Future of Transportation Survey results

Highlights of residents’ key transportation priorities

PSRC conducted a representative survey of over 1,900 residents from the four-county region on aspects of regional transportation beginning in March 2021.

The survey covered public needs within existing transportation infrastructure, motivators or barriers to the use of public transportation, priorities for the future regional transportation system, and the impact of COVID-19 on travel and work behavior. Follow up interviews were conducted to explore feedback shared in the survey and hear more from individuals about their personal experience of the transportation system.

Respondents were asked to choose their top 3 priorities for a complete and reliable transportation system. This chart shows the top responses.

“Well-maintained roads and highways are important nationally! It doesn’t matter where; safety is important anywhere – whether it’s regional or local roads.” -Spanish interview group

Overall results from the representative survey showed that reliable, well-maintained roads and highways were the top priority for respondents, followed by high speed rail connecting to places in and outside the region and reliable, well-connected transit service for local neighborhoods.

Follow up interviews on this question also showed support for the expansion of the public transit system with desire for frequent and accessible options for getting around the region without a personal vehicle. Interviewees also suggested that high speed rail was viewed by respondents as the light rail system and several respondents specifically said their priority is the speedy, continued expansion of the light rail system.

Transit service is the highest-rated infrastructure across the region among those who responded.

Survey respondents rated transit as the highest rated infrastructure component where they live and where they work. Other well rated infrastructure included sidewalks and crosswalks, infrastructure for people with disabilities, lighting, protected bike facilities, and road conditions.

“By and large, areas that don’t have sidewalks are areas that need sidewalks the most.”
-English interview group

 

However, interviewees stated certain elements of infrastructure were lacking near where they live and work. Many said the sidewalks near where they live do not meet their needs because they are not well-maintained, cracked, jagged, have puddles when it’s raining, or end abruptly. Others identified infrastructure for people with disabilities, lack of lighting and lack of protection from weather as missing elements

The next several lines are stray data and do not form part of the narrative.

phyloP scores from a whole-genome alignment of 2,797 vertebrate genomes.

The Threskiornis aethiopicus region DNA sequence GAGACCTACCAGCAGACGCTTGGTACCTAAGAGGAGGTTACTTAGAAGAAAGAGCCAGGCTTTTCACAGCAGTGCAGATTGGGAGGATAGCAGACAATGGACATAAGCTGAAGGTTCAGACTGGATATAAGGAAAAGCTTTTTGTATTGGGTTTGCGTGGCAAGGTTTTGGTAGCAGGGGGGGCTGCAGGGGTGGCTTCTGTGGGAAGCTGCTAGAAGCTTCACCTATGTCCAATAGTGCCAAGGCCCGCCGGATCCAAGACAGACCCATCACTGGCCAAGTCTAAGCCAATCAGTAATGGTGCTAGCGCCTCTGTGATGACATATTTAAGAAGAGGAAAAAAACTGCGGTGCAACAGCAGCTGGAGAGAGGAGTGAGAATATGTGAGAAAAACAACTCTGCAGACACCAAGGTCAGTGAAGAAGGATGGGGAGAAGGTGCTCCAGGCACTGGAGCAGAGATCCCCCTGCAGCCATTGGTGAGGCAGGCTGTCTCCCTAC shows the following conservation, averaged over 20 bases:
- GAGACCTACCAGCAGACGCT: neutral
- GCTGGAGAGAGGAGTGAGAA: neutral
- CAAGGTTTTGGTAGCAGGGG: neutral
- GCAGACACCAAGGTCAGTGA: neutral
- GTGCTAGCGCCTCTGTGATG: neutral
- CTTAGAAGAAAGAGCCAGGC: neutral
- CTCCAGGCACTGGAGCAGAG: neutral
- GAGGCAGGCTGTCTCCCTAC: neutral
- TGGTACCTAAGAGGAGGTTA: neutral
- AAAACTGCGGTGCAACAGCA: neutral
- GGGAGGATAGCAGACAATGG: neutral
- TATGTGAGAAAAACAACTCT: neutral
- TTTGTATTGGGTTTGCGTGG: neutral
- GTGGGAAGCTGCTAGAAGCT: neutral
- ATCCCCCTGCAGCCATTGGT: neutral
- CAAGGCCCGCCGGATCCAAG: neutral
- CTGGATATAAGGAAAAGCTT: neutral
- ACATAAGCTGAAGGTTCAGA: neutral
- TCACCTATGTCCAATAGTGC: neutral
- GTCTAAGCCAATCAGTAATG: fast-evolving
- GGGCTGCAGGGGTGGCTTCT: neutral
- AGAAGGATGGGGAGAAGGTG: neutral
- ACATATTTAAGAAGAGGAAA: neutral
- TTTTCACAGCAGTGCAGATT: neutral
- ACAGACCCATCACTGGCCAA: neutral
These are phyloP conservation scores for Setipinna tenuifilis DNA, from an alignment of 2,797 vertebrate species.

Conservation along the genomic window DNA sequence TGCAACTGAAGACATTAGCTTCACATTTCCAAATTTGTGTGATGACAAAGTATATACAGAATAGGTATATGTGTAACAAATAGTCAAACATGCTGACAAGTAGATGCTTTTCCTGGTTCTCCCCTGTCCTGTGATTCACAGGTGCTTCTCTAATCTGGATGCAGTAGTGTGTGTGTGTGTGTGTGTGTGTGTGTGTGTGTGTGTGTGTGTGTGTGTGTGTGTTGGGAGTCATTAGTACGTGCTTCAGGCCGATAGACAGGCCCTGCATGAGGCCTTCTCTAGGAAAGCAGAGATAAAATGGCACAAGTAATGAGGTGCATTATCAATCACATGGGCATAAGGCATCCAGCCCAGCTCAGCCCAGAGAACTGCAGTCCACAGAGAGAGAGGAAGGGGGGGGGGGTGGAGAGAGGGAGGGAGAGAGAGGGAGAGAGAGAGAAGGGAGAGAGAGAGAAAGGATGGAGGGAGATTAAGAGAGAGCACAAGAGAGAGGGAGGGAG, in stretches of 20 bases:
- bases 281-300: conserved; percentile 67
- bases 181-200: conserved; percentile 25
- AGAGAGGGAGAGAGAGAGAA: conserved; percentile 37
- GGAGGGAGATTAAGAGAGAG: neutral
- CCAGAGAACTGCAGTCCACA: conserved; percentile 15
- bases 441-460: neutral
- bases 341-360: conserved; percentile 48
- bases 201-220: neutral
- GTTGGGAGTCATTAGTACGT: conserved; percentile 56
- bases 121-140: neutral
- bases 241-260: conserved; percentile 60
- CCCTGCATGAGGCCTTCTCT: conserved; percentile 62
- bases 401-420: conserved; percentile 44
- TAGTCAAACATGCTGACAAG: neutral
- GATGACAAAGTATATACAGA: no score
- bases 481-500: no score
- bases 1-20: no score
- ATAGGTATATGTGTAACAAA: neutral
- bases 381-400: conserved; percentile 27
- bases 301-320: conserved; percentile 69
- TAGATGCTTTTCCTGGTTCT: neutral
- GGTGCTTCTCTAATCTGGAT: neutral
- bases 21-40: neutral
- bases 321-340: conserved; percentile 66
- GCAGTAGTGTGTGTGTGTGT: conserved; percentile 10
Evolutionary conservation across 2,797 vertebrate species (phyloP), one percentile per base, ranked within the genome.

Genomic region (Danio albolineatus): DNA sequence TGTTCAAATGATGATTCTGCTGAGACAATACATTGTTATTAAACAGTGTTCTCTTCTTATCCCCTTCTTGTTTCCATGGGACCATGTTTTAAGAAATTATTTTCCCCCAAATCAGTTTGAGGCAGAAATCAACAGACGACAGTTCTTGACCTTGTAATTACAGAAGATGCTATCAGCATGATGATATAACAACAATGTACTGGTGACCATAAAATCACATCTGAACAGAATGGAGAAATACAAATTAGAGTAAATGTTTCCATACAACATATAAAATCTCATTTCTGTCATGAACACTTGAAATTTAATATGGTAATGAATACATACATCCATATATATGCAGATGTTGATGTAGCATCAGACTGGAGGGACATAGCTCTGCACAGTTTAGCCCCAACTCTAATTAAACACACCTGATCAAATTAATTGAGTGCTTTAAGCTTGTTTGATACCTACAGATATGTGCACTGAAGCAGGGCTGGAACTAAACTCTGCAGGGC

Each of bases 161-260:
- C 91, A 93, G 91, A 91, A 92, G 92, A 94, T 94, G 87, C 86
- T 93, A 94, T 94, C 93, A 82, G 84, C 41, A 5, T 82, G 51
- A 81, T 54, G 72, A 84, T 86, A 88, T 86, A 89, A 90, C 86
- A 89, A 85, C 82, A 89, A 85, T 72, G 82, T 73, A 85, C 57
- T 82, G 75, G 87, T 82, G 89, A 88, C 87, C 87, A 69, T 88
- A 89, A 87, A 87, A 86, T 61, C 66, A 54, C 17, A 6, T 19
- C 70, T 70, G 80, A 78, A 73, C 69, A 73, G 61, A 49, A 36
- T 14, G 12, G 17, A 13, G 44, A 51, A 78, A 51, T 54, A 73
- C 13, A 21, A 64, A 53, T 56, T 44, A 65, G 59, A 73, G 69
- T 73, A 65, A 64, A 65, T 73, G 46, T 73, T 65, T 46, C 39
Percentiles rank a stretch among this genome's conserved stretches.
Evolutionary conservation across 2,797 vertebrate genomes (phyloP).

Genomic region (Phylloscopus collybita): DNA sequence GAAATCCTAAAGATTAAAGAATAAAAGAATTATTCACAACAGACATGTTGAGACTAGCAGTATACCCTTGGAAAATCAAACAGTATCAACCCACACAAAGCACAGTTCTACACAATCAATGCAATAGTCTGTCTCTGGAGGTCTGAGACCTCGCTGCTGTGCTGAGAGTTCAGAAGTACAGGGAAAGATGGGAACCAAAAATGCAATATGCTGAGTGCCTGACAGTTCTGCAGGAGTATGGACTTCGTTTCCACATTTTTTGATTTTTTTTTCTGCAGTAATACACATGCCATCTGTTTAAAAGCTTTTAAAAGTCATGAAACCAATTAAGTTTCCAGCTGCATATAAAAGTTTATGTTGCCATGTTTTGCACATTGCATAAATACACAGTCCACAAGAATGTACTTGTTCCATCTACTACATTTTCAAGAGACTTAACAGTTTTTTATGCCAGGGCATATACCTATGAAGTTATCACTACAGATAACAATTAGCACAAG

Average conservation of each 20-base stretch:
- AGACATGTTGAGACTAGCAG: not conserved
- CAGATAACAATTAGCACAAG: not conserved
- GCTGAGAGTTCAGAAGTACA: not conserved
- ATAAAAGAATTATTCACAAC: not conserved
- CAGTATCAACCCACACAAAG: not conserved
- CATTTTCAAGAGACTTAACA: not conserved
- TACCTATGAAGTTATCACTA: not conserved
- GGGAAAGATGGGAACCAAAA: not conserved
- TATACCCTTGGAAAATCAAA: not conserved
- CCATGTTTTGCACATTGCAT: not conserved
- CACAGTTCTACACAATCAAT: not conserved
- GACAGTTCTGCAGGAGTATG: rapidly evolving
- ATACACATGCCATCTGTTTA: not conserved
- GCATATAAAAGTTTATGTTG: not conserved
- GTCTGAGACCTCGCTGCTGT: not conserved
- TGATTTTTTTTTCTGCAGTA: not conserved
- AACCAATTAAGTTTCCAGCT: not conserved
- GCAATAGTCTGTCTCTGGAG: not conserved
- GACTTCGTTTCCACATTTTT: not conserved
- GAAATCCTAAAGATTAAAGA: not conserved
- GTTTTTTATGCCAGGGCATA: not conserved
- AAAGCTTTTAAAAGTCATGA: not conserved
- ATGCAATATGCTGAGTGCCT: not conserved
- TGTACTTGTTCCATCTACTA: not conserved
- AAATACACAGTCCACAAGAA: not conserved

Motivation for using public transportation

Respondents to the representative survey said easier access to transit and shorter trip times are most likely to motivate respondents to use public transit across the region. Across the region, many respondents plan to drive alone or walk at least three days per week after the pandemic.

Interviewees travel around the region in a variety of ways, including public transit, personal vehicles, ridehail services, walking, and biking. Many are using public transit less now than they were before the COVID-19 pandemic, mainly because of health concerns, working from home, or cost-saving measures.

“I have a disability and cannot move around very easily. Because of the current road construction detouring my bus routes, I need to walk a long way to get to the bus stop. Since there are hills around where I live, it becomes very inconvenient to take the bus. - Mandarin interview group

Other motivators to taking public transit more often included:

  • Access to park and rides
  • More frequent buses that are consistently on-time
  • Protect and improve the environment
  • An opportunity to relax and unwind from the day
  • Avoiding parking issues like limited parking and high parking fees

About the survey method

The survey was fielded through randomized mailings, outreach through community based organizations and flyers posted in grocery stores. Responses were collected in English, Spanish, simplified Chinese, traditional Chinese and Vietnamese. To validate and build upon information in the survey, 22 interviews were conducted with individuals in four languages: English, Mandarin, Spanish, and Vietnamese. To increase representation by groups who are historically underrepresented, priority was given to individuals aged 18-34, people with a disability or has someone in their household with a disability, and/or people with household incomes less than $50,000.

We still want to hear from you! The survey is posted online with additional questions on specialized transportation needs and services.